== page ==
Tuesday January 21, 2020
Home Lead Story UN Claims Env...

UN Claims Environmental Threats To The World are Result Of Lethargic Laws

Experts urged governments to address hiccups that had undermined enforcement of legislation that promote environmental governance

0
//
earth, digital
Researchers found high concentrations of nickel in the Sydney Basin's mud-rock - surprising because there are no local sources of the element. Pixabay

Environmental threats like climate change and pollution are linked to lethargic enforcement of laws governing management of vital ecosystems, says a report released on Thursday by UN Environment.

According to the first ever global assessment of environmental rule of law, the quest to maintain a healthy and clean planet was being undermined by weak enforcement of legislation to protect it from natural and human-induced threats.

“This report solves the mystery of why problems such as pollution, declining biodiversity and climate change persist despite the proliferation of environmental laws in recent decades,” said David Boyd, UN Special Rapporteur on Human Rights and the Environment.

un human rights council
Environmental threats like climate change and pollution are linked to lethargic enforcement of laws governing management of vital ecosystems, says a report released on Thursday by UN Environment. Wikimedia

“Unless the environmental rule of law is strengthened, even seemingly rigorous rules are destined to fail and the fundamental human right to a healthy environment will go unfulfilled,” he was cited as saying by Xinhua news agency.

The UN Environment report said that rapid development of environmental laws and treaties since 1972 had not translated into their enactment thus escalating threats to ecosystems that sustain livelihoods.

It said more than 1,100 environmental treaties and legal frameworks had been developed by national governments since 1972 when the UN environment agency was formed.

At the same time, donor support and robust domestic funding to facilitate development of new environmental laws had been consistent in the last four decades, but it had not been matched with their enforcement, said the report.

It noted that poor coordination among government agencies, weak institutional capacity, lack of access to information, corruption and limited civic engagement contributed to weak enforcement of environmental rule of laws.

“We have the machinery in the form of laws, regulations and agencies to govern our environment sustainably,” said Joyce Msuya, UN Environment Acting Executive Director.

“Political will is now critical to making sure our laws work for the planet. This first global assessment on environmental rule of law highlights the work those standing on the right side of history-and how many nations are stronger and safer as a result,” she added.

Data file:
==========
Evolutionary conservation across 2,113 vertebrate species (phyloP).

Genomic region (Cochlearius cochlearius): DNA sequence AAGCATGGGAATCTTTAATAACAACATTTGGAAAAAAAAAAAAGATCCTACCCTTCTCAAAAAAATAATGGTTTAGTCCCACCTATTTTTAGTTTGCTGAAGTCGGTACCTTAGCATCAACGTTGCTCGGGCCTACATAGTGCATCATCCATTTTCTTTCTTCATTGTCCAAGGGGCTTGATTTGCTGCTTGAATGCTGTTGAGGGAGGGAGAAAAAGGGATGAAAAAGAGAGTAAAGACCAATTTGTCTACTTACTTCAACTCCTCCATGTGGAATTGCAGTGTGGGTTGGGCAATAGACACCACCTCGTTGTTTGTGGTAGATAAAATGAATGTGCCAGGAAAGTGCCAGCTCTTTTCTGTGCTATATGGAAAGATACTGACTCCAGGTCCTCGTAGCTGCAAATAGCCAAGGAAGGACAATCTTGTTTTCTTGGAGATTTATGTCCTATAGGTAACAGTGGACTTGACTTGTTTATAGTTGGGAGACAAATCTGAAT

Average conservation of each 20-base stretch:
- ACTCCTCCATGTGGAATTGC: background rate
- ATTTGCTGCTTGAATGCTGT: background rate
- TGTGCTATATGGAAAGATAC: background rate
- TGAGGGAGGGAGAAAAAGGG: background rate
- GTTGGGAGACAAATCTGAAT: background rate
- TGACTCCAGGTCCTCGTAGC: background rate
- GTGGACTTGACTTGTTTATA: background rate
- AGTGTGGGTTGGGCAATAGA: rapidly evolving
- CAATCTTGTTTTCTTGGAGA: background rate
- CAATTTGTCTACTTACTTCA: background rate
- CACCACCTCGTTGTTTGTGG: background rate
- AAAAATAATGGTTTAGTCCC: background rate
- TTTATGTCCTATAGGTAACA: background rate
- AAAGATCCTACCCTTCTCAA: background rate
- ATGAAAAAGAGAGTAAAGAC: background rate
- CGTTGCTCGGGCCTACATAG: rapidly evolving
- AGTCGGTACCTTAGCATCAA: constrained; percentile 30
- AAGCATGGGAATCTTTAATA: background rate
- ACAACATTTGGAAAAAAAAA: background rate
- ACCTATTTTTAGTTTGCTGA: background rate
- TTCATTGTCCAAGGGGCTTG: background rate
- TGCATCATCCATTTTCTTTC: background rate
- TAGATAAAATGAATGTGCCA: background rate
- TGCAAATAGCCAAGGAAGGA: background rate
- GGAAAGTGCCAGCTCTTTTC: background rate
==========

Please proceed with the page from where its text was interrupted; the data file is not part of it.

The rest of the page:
Environment
The report revealed that 88 countries had adopted the constitutional right to a healthy environment while an additional 65 had enshrined environmental protection in their constitutions.

The report revealed that 88 countries had adopted the constitutional right to a healthy environment while an additional 65 had enshrined environmental protection in their constitutions.

Also Read: ‘Red Rot’ Infestation In Sugarcane Leads India Into Trouble

Likewise, over 350 environmental courts and tribunals had been established in more than 50 countries while over 60 countries had some legal provisions for citizen’s right to environmental information.

Experts urged governments to address hiccups that had undermined enforcement of legislation that promote environmental governance. (IANS)

Next Story

Here’s how Diplomats can Improve Diplomacy in India

Diplomats can do with better home connectivity

0
Diplomacy India
Diplomacy can be helpful to advance and develop India. Pixabay

BY D.C. PATHAK

Diplomacy primarily is an instrument for advancing the cause of the nation’s economic and security policy — foreign policy quite simply is the product of the country’s economic and security concerns. The government of the day formulates a policy accordingly and our envoys implement it with all the suavity they can bring to bear in the handling of foreign entities. Sometimes a doctrinaire approach could override the national security angle — Prime Minister I.K. Gujral adopted a Pak policy that ignored the available Intelligence to the effect that Pak ISI had planned to replicate the success of Afghan Jehad in Kashmir by pumping in Mujahideen into the Valley. The ‘covert’ offensive of Pakistan later developed into the Kargil invasion.

Normally speaking, however, our foreign policy — even though it has inputs from abroad — is formulated at home taking into account what is good or adverse for the nation. Our diplomats also, therefore, would do well not only to have a total picture of India’s security threat scenario but also a well grounded knowledge of domestic developments that impinged on India’s national integration, internal security and domestic stability in a strategic sense. The course of events in sensitive areas like Kashmir, North East and Sikkim — apart from happenings on our borders — that could attract international attention have to be closely tracked by them in an ongoing fashion. Diplomacy has to fully grasp the wider bearings of these domestic episodes to be able to measure up to the task of handling the perceptions of the world community on them — wherever it became necessary.